Norfolk Rivers Trust have created an innovative, natural treatment plant for over a million litres of water a day to help improve the quality of water that is returned to the River Ingol, one of Norfolk’s precious chalk streams.
The CaBA Biodiversity Pack focusses on the potential to restore natural processes, and the benefits this can have. It encourages practitioners to look to the restoration of natural ecosystem function when planning and delivering catchment projects, in order to make sustainable contributions to WFD and Biodiversity 2020 targets.
This policy work was led by WWF and had a focus on chalk streams: the crystal-clear, havens for wildlife rivers characteristic of southern and eastern England.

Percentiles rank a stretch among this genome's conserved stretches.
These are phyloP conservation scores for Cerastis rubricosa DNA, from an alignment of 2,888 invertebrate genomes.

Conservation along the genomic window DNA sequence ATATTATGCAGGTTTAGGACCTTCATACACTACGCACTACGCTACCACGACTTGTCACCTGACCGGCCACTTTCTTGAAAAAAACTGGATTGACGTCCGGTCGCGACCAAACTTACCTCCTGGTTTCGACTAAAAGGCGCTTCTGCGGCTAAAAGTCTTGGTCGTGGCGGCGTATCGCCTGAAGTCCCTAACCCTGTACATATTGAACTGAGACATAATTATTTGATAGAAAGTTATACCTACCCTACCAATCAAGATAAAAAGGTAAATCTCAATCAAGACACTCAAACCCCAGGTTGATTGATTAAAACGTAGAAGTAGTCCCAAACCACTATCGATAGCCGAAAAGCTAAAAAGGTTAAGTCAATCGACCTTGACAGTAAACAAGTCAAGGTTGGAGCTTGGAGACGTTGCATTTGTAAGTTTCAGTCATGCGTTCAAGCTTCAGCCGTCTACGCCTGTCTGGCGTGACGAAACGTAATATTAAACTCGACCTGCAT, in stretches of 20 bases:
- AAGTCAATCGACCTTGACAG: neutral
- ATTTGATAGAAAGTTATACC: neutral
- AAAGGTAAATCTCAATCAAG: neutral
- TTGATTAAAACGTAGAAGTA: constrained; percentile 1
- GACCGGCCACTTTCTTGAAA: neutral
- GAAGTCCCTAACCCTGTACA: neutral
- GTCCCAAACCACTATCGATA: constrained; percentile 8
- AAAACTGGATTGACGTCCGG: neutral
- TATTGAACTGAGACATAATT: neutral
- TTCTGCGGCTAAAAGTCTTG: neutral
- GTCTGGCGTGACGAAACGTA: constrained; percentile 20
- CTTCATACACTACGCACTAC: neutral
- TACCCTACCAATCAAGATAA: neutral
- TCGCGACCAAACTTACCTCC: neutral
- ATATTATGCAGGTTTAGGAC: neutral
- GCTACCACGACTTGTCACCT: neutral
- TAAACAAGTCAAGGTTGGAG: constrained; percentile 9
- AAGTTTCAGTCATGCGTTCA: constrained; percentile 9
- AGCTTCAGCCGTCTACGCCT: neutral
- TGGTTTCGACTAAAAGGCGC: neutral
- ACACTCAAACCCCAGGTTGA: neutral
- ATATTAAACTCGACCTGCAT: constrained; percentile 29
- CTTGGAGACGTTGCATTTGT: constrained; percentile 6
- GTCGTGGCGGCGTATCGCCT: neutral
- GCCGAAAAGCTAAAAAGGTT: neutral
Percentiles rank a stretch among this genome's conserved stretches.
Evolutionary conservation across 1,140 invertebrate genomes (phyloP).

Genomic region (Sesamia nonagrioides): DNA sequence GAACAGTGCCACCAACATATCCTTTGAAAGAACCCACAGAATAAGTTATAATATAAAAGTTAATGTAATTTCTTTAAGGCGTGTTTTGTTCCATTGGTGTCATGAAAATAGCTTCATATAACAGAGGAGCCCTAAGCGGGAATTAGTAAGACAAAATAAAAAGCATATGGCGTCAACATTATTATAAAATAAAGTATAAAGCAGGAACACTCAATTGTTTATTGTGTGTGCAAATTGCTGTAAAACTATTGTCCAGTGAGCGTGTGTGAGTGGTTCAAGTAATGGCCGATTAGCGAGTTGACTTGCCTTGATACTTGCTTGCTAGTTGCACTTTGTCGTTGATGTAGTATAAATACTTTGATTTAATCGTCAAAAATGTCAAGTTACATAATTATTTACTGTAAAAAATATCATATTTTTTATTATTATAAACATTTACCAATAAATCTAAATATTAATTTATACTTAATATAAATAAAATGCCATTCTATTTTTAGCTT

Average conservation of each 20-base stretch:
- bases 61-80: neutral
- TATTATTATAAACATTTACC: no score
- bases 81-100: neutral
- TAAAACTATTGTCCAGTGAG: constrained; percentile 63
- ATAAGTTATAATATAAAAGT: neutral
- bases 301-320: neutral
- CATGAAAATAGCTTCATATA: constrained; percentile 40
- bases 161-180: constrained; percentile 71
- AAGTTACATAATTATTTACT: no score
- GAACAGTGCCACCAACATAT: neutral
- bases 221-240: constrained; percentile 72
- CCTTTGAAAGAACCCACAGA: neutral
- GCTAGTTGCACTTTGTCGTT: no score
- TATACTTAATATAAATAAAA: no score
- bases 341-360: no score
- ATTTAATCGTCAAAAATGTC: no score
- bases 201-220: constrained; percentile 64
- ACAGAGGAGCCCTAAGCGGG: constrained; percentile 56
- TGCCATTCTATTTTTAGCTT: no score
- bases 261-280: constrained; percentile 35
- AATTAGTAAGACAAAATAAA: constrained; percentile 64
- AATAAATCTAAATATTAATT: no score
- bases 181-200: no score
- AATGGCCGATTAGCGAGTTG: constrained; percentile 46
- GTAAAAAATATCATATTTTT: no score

Keeping Rivers Cool was a four year (2012-2016) Environment Agency led climate change adaptation project, which focused on using trees to keep rivers cool.
The River Habitat Survey is a methodology for recording habitat features for wildlife that was designed by the Environment Agency, England and Wales and has since been applied in many other countries.
While there is now a wealth of data sources available to help characterise our river catchments and prioritise where to start tackling issues, there is no substitute to getting out on the ground and undertaking a walkover survey to properly understand the local environment.